It is excruciating.
And the problem is, we all have more than one person in our lives. And so we are forced to tell the same sad story again and again.
This is not a post with a lot of answers. I’m not sure there are answers. But sometimes, empathy is enough. I pray that is the case here. For you. For me.
Breaking the news of a diagnosis is complex (we need to acknowledge this)
Every situation is different – and the truth is, we are going to have share in many situations. We all have best friends, distant friends, close family, family that live far away, colleagues, communities, church families, sport teams, school classes…. The list goes on.
Chances are, sharing with each of them will look different.
The amount of detail we go into. The way in which we share (over the phone, email, face to face, public announcements).
The extent to which we invite them into our lives to experience the diagnosis.
The time after the diagnosis until we break the news for the first time (minutes, days, weeks, years).
Whether we tell them the first time we see them or wait for an appropriate situation (does such a time ever come?).
There is no one way which fits all. No one way to go about things. Oh, this makes it so hard, my friends. So terrifying. So painful.
3 Reasons breaking the news of a diagnosis is hard (besides the obvious)
I think we all agree chronic sickness is awful, and we do not like talking or thinking about awful things. Enough said.
But sharing a diagnosis is also hard, because:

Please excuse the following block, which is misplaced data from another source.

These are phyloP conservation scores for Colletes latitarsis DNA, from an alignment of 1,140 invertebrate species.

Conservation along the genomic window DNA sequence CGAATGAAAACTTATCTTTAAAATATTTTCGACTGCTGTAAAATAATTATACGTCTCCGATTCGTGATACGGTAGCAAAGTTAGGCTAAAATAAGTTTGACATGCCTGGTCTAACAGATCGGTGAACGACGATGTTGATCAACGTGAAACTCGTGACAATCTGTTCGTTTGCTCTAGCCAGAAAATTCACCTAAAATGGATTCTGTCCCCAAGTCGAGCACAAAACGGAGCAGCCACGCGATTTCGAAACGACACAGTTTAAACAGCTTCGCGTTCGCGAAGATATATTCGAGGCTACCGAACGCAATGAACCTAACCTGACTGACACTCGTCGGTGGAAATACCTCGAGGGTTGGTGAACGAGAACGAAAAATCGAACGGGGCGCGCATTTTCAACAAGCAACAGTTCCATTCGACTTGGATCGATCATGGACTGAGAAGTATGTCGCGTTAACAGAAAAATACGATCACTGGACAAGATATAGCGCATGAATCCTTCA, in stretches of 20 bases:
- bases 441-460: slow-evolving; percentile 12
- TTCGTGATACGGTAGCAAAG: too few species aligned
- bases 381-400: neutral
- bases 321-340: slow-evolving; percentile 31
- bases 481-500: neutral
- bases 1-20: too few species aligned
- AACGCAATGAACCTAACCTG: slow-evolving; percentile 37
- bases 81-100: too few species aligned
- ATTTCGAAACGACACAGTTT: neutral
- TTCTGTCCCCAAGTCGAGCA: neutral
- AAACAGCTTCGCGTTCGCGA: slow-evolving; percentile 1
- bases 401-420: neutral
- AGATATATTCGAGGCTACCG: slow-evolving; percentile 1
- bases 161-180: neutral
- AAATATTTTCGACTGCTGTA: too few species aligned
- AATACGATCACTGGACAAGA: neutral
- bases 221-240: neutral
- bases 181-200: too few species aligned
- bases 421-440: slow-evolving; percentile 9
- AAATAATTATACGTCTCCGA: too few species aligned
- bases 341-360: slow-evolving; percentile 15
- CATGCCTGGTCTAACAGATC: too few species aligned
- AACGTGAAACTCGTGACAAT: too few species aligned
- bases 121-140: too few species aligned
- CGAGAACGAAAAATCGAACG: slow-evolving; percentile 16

Sharing creates reality
Perhaps when the doctors first explained it, the reality of the sickness seemed a bit abstract. Or perhaps we only really focused on one particular part, or decided we would simply try our best to minimize its impact on our Loved One in a certain area.
When we break the news of a diagnosis to another person, it becomes absolutely cemented into reality. Words seem to make things real. Passing on information even more so. They say to learn something thoroughly you must teach it to someone else.
Sadly, the same appears to be true with a diagnosis.
Sharing makes us vulnerable
A diagnosis is shattering.
Sharing it forces us to relive the devastation. It breaks us, to share. We become emotional and vulnerable. Perhaps we will cry. Perhaps we will rage. Either way, everyone will see our cracks and our helplessness.
When we share we become acutely aware of how we appear in the eyes of others. I think that is partly because we realise how monumental this moment is. It is not every day you share a diagnosis of chronic illness. And so not only are we afraid we will fall apart, we are afraid we won’t share it ‘correctly’.
What if we appear too cold? Too analytical in explaining the details of the disease?
What if we come across as too abrupt? Too short and unwilling to go into details?
What if we don’t cry? What if we don’t stop crying?
What if we mess up the conversation or start at the wrong place?
What if we confuse the person we are trying to explain it to (after all, it is all still new to us)?
When we share, we are afraid of vulnerability. We are afraid of judgement.
Sharing is huge
When we tell someone about our Loved One’s diagnosis, it puts us on the spot. To the person we are telling, we are the authority on the subject. The one with all the answers.
Even when we don’t have any.
This is scary.
Sharing means interaction. Interaction means external input. External input means: